The Tyranny of The Wikipedians


Transparency: I am a white, CIS academic, who currently holds a contract from Wilfred Laurier Press to edit a print and digital edition of Mourning Dove’s western, Cogewea (1927) using Indigenous editing practices and protocols. In keeping with being a white person working with Indigenous texts, I am and will collaborate with Indigenous scholars and community members. If I am asked not to work with a particular text, document or object, I won’t. It’s neither mine nor part of my culture.

I am having a hard time with a Wikipedian, who goes by the name of Cordless Larry. This Wikipedian takes their job very seriously, and their job is very much akin to the role of a peer reviewer. Peer review has been taking a beating lately and for good reason, implicit bias is one problem, but the other is the anonymous nature of peer review. A reviewer like Cordless Larry is given a model for knowledge dissemination (which seems like an invitation to be a guardian or gatekeeper), and then they defend that model. The Wikipedia model claims to be a repository for all of “human knowledge,” but is it? My experience shows that the rules are western oriented at best and at worst, Eurocentric.

Let’s get back to Larry. If you go to my Talk page on Wikipedia (I’m not a regular, exactly because of Wikipedians like Cordless Larry), you’ll see the argument in full. Check this out: I was refuting the claim that Indigenous peoples  have “vanished,” otherwise known as the “Vanishing Indian Myth.” Larry gets to claim that stating the Okanagan Nation Alliance and Colville Confederated Tribes are thriving is “original research.” I removed the word “thriving,” because I thought Larry might be (correctly) thinking that it was too evaluative. Not good enough and the  statement was called “original research.” They didn’t ask for a reference. “Original research” according to Wikipedia are claims that cannot be verified by reputable and reliable sources. I could have easily done this, but by saying that this statement is “original research,” Larry is virtually erasing Indigenous identity.

I am not saying that their suggestions about tone were not correct and other small edits – indeed, Larry clearly knows what they are doing at the level of language. My issue is with the inability to see other kinds of evidence as vital to bringing balance to Wikipedia’s clear bias. The majority of Wikipedia’s editors are white, male, and have a post-secondary eduction, and these are the editors who get to tell the stories of marginalized others often excluded from privileged forms of knowledge (I hear the irony calling: I am a person of privileged editing an Indigenous text). The assumption of privilege is pretty damn clear when Larry is able to lower the rating and quality of the article by flagging it as containing “original research” and not enough reliable references.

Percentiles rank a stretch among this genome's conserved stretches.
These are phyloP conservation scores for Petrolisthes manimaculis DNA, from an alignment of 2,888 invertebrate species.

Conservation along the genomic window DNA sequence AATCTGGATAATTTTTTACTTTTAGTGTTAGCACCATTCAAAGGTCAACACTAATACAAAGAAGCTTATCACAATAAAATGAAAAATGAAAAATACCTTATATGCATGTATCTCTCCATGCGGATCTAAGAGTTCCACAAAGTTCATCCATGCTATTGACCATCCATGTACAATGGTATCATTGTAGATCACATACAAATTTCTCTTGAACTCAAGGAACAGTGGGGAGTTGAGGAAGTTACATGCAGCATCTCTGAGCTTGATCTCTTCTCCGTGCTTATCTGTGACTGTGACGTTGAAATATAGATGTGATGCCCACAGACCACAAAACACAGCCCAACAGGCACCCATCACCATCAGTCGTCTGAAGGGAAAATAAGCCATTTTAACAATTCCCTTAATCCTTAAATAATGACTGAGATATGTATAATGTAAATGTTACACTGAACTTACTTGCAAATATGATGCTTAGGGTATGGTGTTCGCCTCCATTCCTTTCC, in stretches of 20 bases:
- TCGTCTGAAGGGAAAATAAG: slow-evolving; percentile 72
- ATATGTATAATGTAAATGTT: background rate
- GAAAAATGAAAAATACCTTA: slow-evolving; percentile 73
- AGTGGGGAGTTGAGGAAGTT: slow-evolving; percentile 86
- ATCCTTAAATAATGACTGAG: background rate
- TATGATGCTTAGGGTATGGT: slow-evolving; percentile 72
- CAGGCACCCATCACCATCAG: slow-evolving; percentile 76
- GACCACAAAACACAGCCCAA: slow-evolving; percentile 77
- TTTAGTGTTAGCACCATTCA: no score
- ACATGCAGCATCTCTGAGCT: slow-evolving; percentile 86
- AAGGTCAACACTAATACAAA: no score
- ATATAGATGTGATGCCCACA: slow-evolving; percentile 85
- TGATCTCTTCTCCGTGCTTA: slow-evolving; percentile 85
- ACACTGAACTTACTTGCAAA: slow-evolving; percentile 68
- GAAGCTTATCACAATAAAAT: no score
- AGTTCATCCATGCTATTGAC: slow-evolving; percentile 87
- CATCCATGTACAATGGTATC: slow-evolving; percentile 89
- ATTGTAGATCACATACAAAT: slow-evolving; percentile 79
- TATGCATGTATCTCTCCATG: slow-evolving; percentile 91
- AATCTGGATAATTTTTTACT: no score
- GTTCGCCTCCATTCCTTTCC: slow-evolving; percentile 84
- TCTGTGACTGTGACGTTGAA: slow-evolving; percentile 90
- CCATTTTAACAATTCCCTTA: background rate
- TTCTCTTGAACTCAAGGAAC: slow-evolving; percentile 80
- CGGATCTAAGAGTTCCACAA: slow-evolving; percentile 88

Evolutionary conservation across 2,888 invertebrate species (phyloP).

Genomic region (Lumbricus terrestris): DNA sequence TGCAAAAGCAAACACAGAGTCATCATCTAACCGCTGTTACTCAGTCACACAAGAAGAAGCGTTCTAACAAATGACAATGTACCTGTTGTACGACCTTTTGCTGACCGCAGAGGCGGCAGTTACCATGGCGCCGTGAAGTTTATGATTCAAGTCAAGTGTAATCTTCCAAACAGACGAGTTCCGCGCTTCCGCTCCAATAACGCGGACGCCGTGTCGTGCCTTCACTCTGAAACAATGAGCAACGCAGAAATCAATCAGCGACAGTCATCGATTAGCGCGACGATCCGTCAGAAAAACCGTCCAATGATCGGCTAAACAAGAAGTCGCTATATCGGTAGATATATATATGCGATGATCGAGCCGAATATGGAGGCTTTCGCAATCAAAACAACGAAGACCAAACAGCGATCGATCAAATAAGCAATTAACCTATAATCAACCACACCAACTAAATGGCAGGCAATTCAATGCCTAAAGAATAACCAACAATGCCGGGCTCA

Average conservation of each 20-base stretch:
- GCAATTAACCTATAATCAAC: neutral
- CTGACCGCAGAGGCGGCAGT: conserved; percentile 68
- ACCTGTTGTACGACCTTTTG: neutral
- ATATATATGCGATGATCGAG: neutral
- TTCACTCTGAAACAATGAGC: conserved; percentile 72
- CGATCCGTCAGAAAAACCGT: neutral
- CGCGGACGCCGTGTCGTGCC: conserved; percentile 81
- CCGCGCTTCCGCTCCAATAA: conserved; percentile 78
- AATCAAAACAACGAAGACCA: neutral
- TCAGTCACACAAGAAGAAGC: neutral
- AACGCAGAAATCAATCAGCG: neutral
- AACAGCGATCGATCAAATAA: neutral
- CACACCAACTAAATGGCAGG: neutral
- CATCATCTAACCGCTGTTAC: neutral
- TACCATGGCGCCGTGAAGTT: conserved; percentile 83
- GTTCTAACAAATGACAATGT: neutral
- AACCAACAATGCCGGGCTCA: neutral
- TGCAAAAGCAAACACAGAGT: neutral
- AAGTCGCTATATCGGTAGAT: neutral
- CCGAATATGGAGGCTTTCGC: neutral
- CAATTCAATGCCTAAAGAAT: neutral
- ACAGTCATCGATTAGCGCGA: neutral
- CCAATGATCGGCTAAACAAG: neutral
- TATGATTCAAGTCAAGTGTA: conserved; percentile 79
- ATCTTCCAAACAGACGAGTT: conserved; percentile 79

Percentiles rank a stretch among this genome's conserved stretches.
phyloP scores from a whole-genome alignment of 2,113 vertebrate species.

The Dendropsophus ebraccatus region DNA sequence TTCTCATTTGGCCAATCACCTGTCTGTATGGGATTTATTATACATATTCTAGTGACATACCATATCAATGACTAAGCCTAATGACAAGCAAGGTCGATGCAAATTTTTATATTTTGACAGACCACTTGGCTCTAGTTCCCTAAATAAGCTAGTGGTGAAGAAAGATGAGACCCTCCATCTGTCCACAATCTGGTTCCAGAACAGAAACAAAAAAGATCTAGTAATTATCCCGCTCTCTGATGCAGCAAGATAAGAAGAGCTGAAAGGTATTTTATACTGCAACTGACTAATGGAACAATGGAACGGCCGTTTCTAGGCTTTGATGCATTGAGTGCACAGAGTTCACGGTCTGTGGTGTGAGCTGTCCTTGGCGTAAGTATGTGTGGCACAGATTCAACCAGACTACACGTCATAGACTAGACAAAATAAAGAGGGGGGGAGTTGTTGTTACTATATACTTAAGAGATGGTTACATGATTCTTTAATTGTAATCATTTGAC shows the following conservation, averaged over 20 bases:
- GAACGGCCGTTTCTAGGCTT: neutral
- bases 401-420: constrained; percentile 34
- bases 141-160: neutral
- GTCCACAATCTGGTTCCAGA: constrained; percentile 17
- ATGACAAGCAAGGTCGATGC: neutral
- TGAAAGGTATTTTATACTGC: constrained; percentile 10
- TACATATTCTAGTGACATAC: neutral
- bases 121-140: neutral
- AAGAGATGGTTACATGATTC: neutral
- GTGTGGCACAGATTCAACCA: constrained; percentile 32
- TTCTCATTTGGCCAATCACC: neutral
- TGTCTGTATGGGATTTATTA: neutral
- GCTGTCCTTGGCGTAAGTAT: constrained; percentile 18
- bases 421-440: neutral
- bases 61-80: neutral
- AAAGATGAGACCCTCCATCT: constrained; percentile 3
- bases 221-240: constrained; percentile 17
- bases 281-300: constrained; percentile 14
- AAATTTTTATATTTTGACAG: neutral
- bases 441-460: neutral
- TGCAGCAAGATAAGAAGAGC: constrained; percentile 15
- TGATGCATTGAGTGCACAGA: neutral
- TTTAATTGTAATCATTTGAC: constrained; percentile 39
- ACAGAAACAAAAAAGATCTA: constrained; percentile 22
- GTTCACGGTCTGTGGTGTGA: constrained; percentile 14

Yep, that’s right Larry is a prominent Wikipedian who has rated the page as not having enough references. If you visit the page, you’ll see that each and every statement beyond plot summary has one or more peer reviewed references. If I dare add anything to the article that is outside Larry’s boundaries, he swoops in and ensures that any and all evidence meets a criteria not of “all human knowledge” but of the knowledge that Larry deems is useful. But “rules!,” you might say, “we need rules to keep things in order!” This claim is true, but what if the playing field is not level?

For years, Mourning Dove’s authorship or her own book was questioned, and by Wikipedia’s standards, this information is accepted knowledge, even though it was patently wrong. Mourning Dove’s Cogewea is a book that has been misunderstand and misrepresented, because the author is an Indigenous woman. Therefore, an article written from an Indigenized perspective is another form of knowledge production that privileges certain ways of knowing outside of Larry’s sphere. But his sphere is the centre from which all other knowledges must genuflect.